Teachers are also free to “'respond if students discuss . . . their identities or family life,'” the motion reads, "and answer 'questions about their families.'"

THE QUESTION

Are teachers being banned from wearing rainbow clothing?

THE ANSWER

This is false.

No, the district says teachers are not being banned from wearing pride shirts but are cautioned that wearing such shirts could start a discussion that might be viewed as instruction.

WHAT WE FOUND

The OCPS legal department provided clarification to the teachers union (CTA) in response to specific questions raised.

The clarification, provided to VERIFY by a district spokesperson, says claims that teachers are not allowed to make references to gay pride and are discouraged from wearing pride shirts is not accurate.

But teachers are being cautioned about wearing clothing that “may elicit discussions that could be deemed classroom instruction on sexual orientation or gender identity,” according to the district’s legal department.

This is in line with provisions contained in district policy that govern political activity of staff, according to a district spokesperson.

As far as displaying pride flags or ‘safe space’ stickers, the district is recommending those items be removed from K-3 classrooms, “so that classroom discussion [does] not inadvertently occur on prohibited content.”

THE QUESTION

Are teachers required to report to parents if a students says they are not straight?

THE ANSWER

This is false.

The district maintains it is inaccurate that teachers will be required to notify parents if a students comes out to them as gay.

WHAT WE FOUND

The OCPS legal department provided clarification to the teachers union (CTA) in response to specific questions raised.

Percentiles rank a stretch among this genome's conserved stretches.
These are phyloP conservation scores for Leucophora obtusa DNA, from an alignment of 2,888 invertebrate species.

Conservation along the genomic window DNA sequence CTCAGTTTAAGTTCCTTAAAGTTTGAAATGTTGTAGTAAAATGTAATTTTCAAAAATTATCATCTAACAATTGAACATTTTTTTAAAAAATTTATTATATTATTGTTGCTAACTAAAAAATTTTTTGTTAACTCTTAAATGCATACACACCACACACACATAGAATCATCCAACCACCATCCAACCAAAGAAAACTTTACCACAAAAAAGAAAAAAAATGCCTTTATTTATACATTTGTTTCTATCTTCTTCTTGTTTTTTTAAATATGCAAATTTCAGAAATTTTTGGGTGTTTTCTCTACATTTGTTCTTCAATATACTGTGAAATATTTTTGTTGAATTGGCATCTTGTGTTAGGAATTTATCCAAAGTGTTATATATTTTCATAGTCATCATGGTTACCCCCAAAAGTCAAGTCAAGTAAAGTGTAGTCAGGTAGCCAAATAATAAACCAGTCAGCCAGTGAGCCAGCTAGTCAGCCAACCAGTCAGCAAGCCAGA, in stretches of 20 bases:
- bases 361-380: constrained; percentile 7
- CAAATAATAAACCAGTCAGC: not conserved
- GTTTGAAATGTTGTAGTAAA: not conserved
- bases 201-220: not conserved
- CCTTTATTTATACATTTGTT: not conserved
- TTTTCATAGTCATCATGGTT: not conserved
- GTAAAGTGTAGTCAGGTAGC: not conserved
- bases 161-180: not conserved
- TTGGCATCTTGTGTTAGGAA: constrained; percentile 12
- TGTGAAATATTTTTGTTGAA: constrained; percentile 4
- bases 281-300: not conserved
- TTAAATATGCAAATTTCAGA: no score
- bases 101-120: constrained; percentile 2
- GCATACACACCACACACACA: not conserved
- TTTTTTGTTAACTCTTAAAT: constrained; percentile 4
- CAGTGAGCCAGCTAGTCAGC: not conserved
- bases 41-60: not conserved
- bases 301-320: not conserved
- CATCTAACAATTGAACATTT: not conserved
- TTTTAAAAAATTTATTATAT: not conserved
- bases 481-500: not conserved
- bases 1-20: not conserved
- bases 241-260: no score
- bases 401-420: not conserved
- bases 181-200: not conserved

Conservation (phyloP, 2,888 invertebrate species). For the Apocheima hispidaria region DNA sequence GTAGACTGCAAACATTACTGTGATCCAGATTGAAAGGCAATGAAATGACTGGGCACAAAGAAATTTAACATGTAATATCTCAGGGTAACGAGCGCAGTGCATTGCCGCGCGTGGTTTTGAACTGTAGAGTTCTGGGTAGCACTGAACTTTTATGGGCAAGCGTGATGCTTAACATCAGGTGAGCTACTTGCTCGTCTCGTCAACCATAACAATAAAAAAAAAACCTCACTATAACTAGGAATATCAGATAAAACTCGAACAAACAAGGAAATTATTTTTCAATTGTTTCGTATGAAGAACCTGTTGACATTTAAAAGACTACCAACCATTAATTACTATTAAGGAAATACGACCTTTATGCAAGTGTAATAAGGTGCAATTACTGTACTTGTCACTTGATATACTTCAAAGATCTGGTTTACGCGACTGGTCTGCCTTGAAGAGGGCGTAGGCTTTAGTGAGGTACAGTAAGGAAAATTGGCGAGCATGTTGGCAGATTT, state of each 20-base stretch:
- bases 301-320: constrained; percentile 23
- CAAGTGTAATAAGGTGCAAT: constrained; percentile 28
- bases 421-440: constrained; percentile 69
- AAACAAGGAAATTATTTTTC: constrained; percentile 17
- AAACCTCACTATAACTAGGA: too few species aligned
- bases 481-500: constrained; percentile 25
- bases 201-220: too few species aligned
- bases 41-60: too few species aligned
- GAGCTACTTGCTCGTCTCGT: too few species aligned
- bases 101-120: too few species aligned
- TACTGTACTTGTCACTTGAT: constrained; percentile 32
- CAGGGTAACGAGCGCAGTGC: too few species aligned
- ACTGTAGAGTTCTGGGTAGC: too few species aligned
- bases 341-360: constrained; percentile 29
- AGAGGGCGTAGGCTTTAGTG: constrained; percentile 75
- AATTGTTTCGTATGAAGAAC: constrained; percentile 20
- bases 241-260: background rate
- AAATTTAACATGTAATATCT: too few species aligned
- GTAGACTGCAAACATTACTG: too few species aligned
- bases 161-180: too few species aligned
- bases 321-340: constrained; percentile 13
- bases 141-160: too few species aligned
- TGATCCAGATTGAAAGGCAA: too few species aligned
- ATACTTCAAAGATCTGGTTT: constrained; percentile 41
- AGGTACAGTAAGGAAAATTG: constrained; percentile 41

The clarification, provided to VERIFY by a district spokesperson, says claims that teachers will be required to notify parents if a student comes out to them that they are gay are not accurate.

The district says its recommendations are consistent with the statutory language of the new law. Parental notification is required if there is a change in the student’s services or monitoring related to the student’s mental, emotional, or physical health or well-being and the school’s ability to provide a safe and supportive learning environment for the student.

The district also addressed other rumors:

  • The district says it will continue to use the child’s and parent’s preferred gender pronouns.
  • The district says it will not be removing all books that reference gender identity or sexuality from classroom libraries and media centers in elementary and middle schools. It is recommending any instructional material available to K-3 students be reviewed for prohibited content.
  • The district says its current guidelines regarding bathroom use by cis-gender, transgender, non-binary, and gender-fluid students remains unchanged.

The VERIFY team works to separate fact from fiction so that you can understand what is true and false. Please consider subscribing to our daily newsletter, text alerts and our YouTube channel. You can also follow us on Snapchat, Twitter, Instagram, Facebook and TikTok. Learn More »